World Cup and heatwave boost spending in July but consumers are worried about rising interest rates, data shows

Spending in pubs rose more than 70 per cent the day England played Croatia in the World Cup semi-final 

Caitlin Morrison
Tuesday 07 August 2018 06:39
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The hot weather has encouraged shoppers to hit the high street
The hot weather has encouraged shoppers to hit the high street

Consumer spending rose 5 per cent in the UK last month, but one in three are worried about the impact higher interest rates will have on their personal finances, according to the latest research from Barclaycard.

Figures show essential spending rose 8.7 per cent compared with July 2017, driven by a 6.7 per cent increase in supermarket spending and 13 per cent jump in petrol.

Pub spending got a strong boost due to both the heatwave and the World Cup, rising 16.8 per cent year-on-year in July, and jumping 73 per cent on the day of England’s semi-final against Croatia.

The warm weather saw a 4.5 per cent increase in spending on women’s clothing. Troubled retailer Next said the heatwave gave it an unexpected boost in sales during the three months to 28 July.

Almost a quarter of consumers, or 23 per cent, said the hot weather had prompted them to spend more than usual on experiences and outdoor activities. Of these, 56 per cent prioritised spending on day trips, and half bought more food and drink than normal for barbecues and picnics.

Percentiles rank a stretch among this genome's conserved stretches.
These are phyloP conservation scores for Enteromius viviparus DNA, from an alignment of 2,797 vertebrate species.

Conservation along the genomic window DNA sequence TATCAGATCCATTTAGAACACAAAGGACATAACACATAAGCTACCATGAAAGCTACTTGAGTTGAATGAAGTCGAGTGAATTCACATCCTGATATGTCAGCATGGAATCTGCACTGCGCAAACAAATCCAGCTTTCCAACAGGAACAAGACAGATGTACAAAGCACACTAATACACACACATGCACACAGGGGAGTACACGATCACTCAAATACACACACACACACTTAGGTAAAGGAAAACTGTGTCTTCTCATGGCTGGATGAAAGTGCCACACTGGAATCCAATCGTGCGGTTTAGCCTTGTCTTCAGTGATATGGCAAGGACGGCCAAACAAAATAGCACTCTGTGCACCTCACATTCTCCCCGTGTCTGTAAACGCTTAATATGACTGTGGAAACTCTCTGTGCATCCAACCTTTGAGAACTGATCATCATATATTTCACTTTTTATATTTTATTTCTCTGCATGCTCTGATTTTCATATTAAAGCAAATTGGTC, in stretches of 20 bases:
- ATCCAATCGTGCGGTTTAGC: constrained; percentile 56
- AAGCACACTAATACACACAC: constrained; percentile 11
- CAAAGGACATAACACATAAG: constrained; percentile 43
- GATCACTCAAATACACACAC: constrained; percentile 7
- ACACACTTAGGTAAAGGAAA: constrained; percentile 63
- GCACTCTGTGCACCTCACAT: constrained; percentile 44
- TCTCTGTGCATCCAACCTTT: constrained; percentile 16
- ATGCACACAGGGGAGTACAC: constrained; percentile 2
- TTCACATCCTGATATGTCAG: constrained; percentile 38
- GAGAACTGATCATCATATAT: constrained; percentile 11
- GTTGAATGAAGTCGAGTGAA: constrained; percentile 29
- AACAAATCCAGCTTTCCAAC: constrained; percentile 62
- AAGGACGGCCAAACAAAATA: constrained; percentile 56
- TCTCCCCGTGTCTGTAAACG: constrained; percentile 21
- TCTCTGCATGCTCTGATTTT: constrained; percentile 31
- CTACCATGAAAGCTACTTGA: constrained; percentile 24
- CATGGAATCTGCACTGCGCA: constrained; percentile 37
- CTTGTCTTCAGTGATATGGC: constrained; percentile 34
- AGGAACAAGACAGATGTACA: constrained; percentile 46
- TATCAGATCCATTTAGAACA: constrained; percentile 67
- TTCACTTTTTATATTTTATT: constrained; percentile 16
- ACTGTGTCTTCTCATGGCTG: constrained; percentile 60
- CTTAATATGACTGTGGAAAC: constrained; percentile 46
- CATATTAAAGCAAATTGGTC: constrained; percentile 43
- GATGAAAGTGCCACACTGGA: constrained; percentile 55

The numbers showed a marked turnaround from earlier this year, when the Beast from the East kept shoppers off the UK’s high streets, with spending growth dropping to an almost two-year low of 2 per cent in March.

However, looking ahead, shoppers remain cautious about the economic landscape and Barclaycard found that confidence in household finances dropped by 6 percentage points between June and July.

Rising interest rates was a particular area of concern, with one in three admitting they are worried that the Bank of England’s decision to hike the base rate last week will leave them with less spending money each month.

The Bank’s monetary policy committee voted unanimously to raise rates to 0.75 per cent, above 0.5 per cent for the first time since the financial crisis.

Esme Harwood, director at Barclaycard, said: “The prolonged warm weather combined with England’s World Cup performance has created a short-term boost in spending.

“With the sunshine showing no sign of abating, spending levels have remained higher than we would normally expect with Brits keen to make the most of the heatwave – whether in the pub over a few drinks or stocking up at the supermarket to enjoy a barbecue.”

Ms Harwood added: “It will be interesting to see if this strong level of growth continues as we move into the final stretch of summer. It’s clear that some consumers remain cautious about what’s to come with interest rates rising and overall confidence in household finances down slightly from June.

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